We break no new ground by noting that many politicians are shameless hypocrites, but especially notable examples deserve special attention. Read this cogent, impassioned and quite eloquent plea against raising the US debt ceiling:
“The fact that we are here today to debate raising America’s debt limit is a sign of leadership failure. It is a sign that the US Government cannot pay its own bills. It is a sign that we now depend on ongoing financial assistance from foreign countries to finance our Government’s reckless fiscal policies. …Increasing America’s debt weakens us domestically and internationally. Leadership means that ‘the buck stops here’. Instead, Washington is shifting the burden of bad choices today onto the backs of our children and grandchildren. America has a debt problem and a failure of leadership. Americans deserve better.”
How true a statement, and how irresponsible a government to willfully and wantonly saddle future generations with this generation’s excesses! The “free stuff” that is handed out in abundance – the astounding increase in food stamps and welfare recipients, the explosion of new disability claims utterly disproportionate to prior eras, the subsidies for housing, cell phones, education and dozens of other government programs – none of it paid for – would make the above statement a clarion call for sobriety and maturity, except for one detail: the above was uttered by Senator Barack Obama in 2006 when he opposed an increase in the debt ceiling to a modest nine trillion dollars, and voted against it. (Now, the debt is approaching seventeen trillion dollars, and will shortly have doubled on Obama’s watch.)
Can Obama’s 2006 statement be reconciled with his 2013 grandstanding, asserting that the Republicans are endangering the US economy by holding firm against a debt limit increase without first imposing spending cuts as a first step to reducing the debt? Of course not. Obama’s minions have alternatively declared that his 2006 position was a mistake, done simply to oppose a Republican president, or just “politics.” All are bad rationalizations that point to a depressing lack of seriousness in the man and his policies.
It emerges that in President Obama’s mind, raising the debt limit in 2006 was irresponsible and not raising the debt limit in 2013 is also irresponsible. That is to say, Obama can hold two contradictory positions, and each time he will be correct in their espousal simply because he is the one espousing them. That is sophistry worthy of tin pot dictators, not an American president. Surely, he can do better than that.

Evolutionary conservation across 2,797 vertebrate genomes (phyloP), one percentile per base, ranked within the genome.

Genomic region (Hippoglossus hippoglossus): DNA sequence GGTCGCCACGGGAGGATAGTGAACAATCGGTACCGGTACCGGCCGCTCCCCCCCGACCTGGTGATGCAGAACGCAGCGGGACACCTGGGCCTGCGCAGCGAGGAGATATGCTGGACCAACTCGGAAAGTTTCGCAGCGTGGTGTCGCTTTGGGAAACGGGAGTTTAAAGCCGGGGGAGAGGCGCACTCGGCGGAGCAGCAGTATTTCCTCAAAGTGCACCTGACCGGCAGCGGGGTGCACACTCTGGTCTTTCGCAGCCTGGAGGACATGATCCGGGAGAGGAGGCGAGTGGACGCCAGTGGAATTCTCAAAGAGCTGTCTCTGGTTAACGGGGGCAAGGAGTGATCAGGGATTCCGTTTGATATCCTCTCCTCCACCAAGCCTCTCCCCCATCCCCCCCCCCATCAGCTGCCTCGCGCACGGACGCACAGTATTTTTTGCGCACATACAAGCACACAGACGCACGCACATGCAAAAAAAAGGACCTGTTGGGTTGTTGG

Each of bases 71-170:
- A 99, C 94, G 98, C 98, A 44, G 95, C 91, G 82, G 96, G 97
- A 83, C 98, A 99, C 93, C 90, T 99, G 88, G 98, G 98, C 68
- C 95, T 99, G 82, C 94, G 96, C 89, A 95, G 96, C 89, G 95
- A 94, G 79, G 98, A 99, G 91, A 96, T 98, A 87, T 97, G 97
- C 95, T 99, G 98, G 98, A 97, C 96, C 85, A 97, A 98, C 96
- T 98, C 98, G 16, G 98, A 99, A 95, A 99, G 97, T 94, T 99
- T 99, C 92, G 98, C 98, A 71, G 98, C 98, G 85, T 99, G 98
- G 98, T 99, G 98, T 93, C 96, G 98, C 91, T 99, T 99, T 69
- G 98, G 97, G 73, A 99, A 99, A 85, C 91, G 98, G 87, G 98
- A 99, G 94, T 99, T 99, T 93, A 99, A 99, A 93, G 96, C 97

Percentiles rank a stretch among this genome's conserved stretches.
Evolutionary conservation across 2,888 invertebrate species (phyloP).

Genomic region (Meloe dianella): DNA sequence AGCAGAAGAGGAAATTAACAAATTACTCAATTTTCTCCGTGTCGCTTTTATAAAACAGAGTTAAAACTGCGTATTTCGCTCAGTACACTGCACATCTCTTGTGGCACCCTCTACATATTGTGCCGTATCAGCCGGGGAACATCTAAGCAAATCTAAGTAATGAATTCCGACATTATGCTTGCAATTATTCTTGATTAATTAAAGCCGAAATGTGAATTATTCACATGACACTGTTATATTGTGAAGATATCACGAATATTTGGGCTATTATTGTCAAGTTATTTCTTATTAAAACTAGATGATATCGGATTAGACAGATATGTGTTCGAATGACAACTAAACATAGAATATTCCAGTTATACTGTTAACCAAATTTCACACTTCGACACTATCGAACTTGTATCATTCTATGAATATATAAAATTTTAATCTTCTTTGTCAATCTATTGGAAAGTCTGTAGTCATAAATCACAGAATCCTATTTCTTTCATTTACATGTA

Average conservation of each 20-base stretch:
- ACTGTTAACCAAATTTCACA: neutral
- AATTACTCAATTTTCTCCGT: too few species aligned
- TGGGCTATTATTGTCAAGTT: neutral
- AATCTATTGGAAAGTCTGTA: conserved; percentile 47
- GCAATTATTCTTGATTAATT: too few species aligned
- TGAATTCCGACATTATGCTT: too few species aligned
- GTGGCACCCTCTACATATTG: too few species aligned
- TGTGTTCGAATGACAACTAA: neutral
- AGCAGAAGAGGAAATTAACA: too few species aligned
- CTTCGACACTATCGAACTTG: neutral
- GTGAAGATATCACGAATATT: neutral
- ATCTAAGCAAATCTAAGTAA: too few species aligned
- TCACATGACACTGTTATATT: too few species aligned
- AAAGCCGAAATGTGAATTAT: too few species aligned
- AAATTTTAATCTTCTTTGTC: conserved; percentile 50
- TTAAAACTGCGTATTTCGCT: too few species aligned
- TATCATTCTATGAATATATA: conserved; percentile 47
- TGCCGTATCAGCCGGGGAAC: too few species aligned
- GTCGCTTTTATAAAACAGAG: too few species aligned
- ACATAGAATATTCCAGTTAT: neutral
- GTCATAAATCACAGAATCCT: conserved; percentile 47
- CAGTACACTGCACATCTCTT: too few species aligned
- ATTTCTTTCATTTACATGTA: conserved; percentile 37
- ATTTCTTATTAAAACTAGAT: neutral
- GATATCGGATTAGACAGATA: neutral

Of course, the implied assumption is that since he was insincere in his objections in 2006 – it was all “politics” – therefore today’s Republicans must also be insincere in their objections. In so doing, and in what has become fairly typical, Obama here strips his opposition of any moral substance or any semblance of integrity, making a principled opposition to fiscal insanity sound like wanton wickedness and just meant as a personal affront to him.
That is not to say that the Republican legislators come with clean hands; the Republicans have been quite adept at running up the debt and increasing spending when it suits them. But when will it all end, and what will cause it to end? By the end of Obama’s second term, the debt will exceed $20,000,000,000,000 (a lot of zeroes, and in essence almost eight years of revenue buried in one gigantic and unfillable hole). That is irresponsible – something every adult can recognize – but something to which Obama seems blithely indifferent. As he is babied by the mainstream press, don’t expect him ever to have to explain himself in any detail. The troubled future lurking – credit rating downgrades, inflation, a devalued dollar, and a shift away from the dollar being the world’s reserve currency – will unfold on someone else’s watch. He will get credit – if that is the word – for opening the government vaults and showering taxpayer earnings and borrowed money on his favored constituents. When the piper has to be paid, he’ll be far gone – and probably criticizing the failures of Congress and his successors for not reining in spending. And that is shameless.